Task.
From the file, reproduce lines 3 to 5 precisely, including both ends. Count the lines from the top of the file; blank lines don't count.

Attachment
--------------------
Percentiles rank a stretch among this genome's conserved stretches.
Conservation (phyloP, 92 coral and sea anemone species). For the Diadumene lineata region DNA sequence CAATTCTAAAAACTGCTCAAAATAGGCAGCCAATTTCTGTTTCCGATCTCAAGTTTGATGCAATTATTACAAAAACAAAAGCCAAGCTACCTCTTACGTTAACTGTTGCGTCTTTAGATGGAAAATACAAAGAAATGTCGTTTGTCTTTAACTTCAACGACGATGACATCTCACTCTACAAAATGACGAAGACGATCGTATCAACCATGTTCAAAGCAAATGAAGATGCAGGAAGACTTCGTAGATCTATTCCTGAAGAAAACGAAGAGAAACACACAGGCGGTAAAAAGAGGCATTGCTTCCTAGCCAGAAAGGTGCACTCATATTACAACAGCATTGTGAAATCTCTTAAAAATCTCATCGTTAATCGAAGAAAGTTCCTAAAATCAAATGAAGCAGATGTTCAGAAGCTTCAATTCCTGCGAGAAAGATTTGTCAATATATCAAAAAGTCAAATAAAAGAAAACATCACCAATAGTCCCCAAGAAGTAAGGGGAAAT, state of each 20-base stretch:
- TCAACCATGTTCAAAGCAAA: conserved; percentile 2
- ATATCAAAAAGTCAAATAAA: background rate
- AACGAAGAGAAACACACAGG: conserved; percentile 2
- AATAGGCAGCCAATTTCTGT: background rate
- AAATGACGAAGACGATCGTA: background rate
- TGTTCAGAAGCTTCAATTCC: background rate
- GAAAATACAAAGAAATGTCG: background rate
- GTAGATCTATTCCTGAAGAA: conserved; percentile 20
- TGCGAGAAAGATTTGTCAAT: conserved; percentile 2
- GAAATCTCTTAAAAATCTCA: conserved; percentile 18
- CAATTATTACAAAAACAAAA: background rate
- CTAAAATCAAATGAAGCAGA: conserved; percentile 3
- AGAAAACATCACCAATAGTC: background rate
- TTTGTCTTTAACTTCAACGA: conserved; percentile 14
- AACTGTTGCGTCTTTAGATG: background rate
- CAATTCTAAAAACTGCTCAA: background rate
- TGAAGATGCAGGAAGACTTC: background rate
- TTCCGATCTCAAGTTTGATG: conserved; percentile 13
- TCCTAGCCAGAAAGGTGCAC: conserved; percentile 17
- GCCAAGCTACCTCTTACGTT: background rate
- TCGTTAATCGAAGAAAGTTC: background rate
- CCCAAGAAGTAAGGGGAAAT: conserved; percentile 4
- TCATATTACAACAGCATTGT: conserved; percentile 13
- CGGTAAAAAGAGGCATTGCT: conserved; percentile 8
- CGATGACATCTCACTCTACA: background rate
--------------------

- TCAACCATGTTCAAAGCAAA: conserved; percentile 2
- ATATCAAAAAGTCAAATAAA: background rate
- AACGAAGAGAAACACACAGG: conserved; percentile 2